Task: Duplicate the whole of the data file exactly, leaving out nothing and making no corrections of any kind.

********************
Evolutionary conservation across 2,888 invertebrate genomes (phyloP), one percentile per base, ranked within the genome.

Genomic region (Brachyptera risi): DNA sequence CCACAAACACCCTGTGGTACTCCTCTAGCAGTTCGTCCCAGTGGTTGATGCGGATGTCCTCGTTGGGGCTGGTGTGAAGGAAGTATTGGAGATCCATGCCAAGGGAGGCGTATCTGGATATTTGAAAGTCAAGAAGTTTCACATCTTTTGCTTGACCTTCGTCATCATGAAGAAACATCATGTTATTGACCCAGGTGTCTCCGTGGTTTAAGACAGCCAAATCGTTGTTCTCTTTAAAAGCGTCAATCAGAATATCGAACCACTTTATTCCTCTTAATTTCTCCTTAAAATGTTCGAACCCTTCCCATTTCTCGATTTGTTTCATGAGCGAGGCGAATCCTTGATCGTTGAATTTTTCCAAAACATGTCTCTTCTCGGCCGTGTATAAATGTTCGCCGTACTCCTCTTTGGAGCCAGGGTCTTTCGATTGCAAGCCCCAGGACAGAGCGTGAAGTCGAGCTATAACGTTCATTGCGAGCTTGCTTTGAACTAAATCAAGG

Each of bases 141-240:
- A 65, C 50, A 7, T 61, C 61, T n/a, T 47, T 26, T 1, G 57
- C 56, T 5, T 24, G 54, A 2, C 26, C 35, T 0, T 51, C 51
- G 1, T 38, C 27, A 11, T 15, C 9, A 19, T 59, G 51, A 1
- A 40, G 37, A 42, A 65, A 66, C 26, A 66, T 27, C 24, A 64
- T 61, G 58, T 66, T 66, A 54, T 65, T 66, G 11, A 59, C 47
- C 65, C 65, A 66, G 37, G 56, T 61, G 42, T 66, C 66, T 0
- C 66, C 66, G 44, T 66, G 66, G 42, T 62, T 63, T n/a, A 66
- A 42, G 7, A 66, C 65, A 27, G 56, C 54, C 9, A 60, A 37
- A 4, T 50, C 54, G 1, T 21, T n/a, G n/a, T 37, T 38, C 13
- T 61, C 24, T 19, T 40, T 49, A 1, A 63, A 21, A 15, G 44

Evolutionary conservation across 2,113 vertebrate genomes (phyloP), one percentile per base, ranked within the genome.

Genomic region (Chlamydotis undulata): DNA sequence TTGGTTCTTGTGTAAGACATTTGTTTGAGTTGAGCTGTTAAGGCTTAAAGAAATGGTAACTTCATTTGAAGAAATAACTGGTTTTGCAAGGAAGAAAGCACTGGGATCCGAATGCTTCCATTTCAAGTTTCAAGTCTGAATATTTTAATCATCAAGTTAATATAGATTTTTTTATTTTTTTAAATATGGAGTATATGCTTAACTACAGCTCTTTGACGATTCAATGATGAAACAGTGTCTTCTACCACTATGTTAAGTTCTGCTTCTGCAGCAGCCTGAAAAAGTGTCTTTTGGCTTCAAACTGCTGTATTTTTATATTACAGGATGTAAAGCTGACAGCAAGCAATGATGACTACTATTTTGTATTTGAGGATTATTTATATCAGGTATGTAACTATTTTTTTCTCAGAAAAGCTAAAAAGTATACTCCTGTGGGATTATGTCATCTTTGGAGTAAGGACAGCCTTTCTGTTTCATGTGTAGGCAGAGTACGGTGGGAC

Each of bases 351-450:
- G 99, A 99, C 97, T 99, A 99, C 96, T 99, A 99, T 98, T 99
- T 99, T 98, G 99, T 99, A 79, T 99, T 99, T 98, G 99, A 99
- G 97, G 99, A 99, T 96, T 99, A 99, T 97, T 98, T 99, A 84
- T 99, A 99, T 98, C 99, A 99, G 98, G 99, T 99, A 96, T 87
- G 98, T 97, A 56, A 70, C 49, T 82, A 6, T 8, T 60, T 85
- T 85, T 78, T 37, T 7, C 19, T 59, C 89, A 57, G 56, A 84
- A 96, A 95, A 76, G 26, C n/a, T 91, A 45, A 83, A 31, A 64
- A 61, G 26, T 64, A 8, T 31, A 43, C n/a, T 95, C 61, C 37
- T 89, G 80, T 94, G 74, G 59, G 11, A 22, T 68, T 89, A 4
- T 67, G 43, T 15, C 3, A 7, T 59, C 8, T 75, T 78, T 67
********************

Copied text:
Evolutionary conservation across 2,888 invertebrate genomes (phyloP), one percentile per base, ranked within the genome.

Genomic region (Brachyptera risi): DNA sequence CCACAAACACCCTGTGGTACTCCTCTAGCAGTTCGTCCCAGTGGTTGATGCGGATGTCCTCGTTGGGGCTGGTGTGAAGGAAGTATTGGAGATCCATGCCAAGGGAGGCGTATCTGGATATTTGAAAGTCAAGAAGTTTCACATCTTTTGCTTGACCTTCGTCATCATGAAGAAACATCATGTTATTGACCCAGGTGTCTCCGTGGTTTAAGACAGCCAAATCGTTGTTCTCTTTAAAAGCGTCAATCAGAATATCGAACCACTTTATTCCTCTTAATTTCTCCTTAAAATGTTCGAACCCTTCCCATTTCTCGATTTGTTTCATGAGCGAGGCGAATCCTTGATCGTTGAATTTTTCCAAAACATGTCTCTTCTCGGCCGTGTATAAATGTTCGCCGTACTCCTCTTTGGAGCCAGGGTCTTTCGATTGCAAGCCCCAGGACAGAGCGTGAAGTCGAGCTATAACGTTCATTGCGAGCTTGCTTTGAACTAAATCAAGG

Each of bases 141-240:
- A 65, C 50, A 7, T 61, C 61, T n/a, T 47, T 26, T 1, G 57
- C 56, T 5, T 24, G 54, A 2, C 26, C 35, T 0, T 51, C 51
- G 1, T 38, C 27, A 11, T 15, C 9, A 19, T 59, G 51, A 1
- A 40, G 37, A 42, A 65, A 66, C 26, A 66, T 27, C 24, A 64
- T 61, G 58, T 66, T 66, A 54, T 65, T 66, G 11, A 59, C 47
- C 65, C 65, A 66, G 37, G 56, T 61, G 42, T 66, C 66, T 0
- C 66, C 66, G 44, T 66, G 66, G 42, T 62, T 63, T n/a, A 66
- A 42, G 7, A 66, C 65, A 27, G 56, C 54, C 9, A 60, A 37
- A 4, T 50, C 54, G 1, T 21, T n/a, G n/a, T 37, T 38, C 13
- T 61, C 24, T 19, T 40, T 49, A 1, A 63, A 21, A 15, G 44

Evolutionary conservation across 2,113 vertebrate genomes (phyloP), one percentile per base, ranked within the genome.

Genomic region (Chlamydotis undulata): DNA sequence TTGGTTCTTGTGTAAGACATTTGTTTGAGTTGAGCTGTTAAGGCTTAAAGAAATGGTAACTTCATTTGAAGAAATAACTGGTTTTGCAAGGAAGAAAGCACTGGGATCCGAATGCTTCCATTTCAAGTTTCAAGTCTGAATATTTTAATCATCAAGTTAATATAGATTTTTTTATTTTTTTAAATATGGAGTATATGCTTAACTACAGCTCTTTGACGATTCAATGATGAAACAGTGTCTTCTACCACTATGTTAAGTTCTGCTTCTGCAGCAGCCTGAAAAAGTGTCTTTTGGCTTCAAACTGCTGTATTTTTATATTACAGGATGTAAAGCTGACAGCAAGCAATGATGACTACTATTTTGTATTTGAGGATTATTTATATCAGGTATGTAACTATTTTTTTCTCAGAAAAGCTAAAAAGTATACTCCTGTGGGATTATGTCATCTTTGGAGTAAGGACAGCCTTTCTGTTTCATGTGTAGGCAGAGTACGGTGGGAC

Each of bases 351-450:
- G 99, A 99, C 97, T 99, A 99, C 96, T 99, A 99, T 98, T 99
- T 99, T 98, G 99, T 99, A 79, T 99, T 99, T 98, G 99, A 99
- G 97, G 99, A 99, T 96, T 99, A 99, T 97, T 98, T 99, A 84
- T 99, A 99, T 98, C 99, A 99, G 98, G 99, T 99, A 96, T 87
- G 98, T 97, A 56, A 70, C 49, T 82, A 6, T 8, T 60, T 85
- T 85, T 78, T 37, T 7, C 19, T 59, C 89, A 57, G 56, A 84
- A 96, A 95, A 76, G 26, C n/a, T 91, A 45, A 83, A 31, A 64
- A 61, G 26, T 64, A 8, T 31, A 43, C n/a, T 95, C 61, C 37
- T 89, G 80, T 94, G 74, G 59, G 11, A 22, T 68, T 89, A 4
- T 67, G 43, T 15, C 3, A 7, T 59, C 8, T 75, T 78, T 67